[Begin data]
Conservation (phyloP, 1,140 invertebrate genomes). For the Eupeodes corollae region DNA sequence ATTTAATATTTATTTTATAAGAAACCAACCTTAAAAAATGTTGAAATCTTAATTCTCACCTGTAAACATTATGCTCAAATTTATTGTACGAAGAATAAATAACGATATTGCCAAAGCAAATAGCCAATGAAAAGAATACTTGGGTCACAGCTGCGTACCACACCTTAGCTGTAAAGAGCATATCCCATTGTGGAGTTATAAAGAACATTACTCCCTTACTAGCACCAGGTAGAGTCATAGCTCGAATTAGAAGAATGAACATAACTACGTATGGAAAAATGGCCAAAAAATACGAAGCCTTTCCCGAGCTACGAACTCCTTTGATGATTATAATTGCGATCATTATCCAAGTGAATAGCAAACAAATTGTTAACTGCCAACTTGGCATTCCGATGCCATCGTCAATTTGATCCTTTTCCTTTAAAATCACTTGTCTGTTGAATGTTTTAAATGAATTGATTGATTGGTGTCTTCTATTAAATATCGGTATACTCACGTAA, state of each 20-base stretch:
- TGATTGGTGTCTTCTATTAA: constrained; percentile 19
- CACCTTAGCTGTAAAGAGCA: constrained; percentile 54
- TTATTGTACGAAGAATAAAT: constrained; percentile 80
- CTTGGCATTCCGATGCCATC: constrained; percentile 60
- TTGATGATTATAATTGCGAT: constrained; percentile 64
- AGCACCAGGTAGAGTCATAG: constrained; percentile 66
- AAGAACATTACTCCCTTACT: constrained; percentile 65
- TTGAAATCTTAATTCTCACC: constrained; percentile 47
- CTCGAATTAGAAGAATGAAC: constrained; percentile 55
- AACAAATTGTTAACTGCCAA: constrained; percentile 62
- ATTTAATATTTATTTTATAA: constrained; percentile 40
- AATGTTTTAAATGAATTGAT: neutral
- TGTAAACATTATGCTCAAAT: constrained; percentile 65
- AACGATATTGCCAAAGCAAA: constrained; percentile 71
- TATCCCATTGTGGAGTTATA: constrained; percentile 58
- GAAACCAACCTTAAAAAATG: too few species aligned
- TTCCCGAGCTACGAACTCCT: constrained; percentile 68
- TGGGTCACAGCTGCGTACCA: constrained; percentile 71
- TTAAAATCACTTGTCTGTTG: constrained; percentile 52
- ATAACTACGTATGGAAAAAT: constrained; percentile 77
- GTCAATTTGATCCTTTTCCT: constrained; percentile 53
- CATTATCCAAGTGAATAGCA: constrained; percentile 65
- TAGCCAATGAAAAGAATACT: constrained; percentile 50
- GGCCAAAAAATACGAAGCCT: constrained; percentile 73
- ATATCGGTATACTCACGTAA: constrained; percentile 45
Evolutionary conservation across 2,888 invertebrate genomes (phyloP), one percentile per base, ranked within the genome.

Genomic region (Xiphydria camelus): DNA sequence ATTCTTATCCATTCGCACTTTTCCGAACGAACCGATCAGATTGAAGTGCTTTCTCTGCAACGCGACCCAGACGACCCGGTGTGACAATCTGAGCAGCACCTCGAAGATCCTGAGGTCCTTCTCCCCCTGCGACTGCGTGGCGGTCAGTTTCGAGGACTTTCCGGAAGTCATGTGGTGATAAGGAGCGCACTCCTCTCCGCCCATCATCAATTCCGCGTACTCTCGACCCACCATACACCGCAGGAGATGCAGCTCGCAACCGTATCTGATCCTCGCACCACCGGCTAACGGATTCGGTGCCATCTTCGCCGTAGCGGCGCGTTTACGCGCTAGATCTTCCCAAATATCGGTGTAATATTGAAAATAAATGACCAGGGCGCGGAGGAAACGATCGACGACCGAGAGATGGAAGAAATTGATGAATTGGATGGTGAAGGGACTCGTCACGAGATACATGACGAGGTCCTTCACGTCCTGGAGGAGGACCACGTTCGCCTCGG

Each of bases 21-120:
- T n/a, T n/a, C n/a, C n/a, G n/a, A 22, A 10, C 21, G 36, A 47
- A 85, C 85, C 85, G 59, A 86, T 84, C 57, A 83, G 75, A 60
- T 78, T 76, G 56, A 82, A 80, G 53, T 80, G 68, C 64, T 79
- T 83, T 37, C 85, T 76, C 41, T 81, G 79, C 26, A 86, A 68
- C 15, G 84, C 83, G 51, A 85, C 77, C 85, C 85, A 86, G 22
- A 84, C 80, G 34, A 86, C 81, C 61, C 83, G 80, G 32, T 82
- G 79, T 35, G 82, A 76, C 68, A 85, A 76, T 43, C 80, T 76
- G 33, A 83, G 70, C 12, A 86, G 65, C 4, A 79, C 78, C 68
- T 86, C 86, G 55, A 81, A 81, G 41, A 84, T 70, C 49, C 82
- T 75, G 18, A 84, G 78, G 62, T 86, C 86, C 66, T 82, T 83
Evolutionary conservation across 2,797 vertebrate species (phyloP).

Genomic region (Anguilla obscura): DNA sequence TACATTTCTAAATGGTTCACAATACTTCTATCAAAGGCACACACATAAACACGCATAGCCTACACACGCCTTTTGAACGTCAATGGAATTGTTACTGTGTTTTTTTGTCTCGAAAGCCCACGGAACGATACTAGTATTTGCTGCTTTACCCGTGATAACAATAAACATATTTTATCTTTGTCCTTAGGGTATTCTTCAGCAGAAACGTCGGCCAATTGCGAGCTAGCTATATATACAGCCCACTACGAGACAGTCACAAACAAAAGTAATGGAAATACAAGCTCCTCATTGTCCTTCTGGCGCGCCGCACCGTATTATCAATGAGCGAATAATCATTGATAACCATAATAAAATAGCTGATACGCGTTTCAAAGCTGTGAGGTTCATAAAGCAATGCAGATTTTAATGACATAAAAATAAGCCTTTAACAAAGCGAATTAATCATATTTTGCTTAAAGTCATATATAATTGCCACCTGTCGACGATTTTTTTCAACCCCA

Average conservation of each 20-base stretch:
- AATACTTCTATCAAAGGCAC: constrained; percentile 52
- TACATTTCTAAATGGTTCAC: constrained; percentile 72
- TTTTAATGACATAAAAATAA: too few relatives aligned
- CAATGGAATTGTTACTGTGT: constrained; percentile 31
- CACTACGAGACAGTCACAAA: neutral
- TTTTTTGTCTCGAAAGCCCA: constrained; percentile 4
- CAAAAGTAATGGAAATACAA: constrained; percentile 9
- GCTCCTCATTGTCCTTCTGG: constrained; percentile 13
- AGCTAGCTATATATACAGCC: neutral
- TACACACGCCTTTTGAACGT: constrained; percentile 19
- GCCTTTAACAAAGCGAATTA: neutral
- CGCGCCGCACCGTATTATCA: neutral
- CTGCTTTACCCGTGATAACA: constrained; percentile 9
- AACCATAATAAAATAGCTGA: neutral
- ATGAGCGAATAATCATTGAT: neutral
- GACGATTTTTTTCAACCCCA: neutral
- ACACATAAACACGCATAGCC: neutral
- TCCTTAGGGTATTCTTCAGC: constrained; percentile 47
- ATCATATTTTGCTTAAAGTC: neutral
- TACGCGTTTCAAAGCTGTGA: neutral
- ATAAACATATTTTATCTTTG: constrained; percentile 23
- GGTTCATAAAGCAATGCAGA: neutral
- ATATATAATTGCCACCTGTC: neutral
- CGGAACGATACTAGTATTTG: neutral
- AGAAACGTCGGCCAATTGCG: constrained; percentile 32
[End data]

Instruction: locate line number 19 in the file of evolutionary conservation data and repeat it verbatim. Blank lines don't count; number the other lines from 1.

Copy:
- TGGGTCACAGCTGCGTACCA: constrained; percentile 71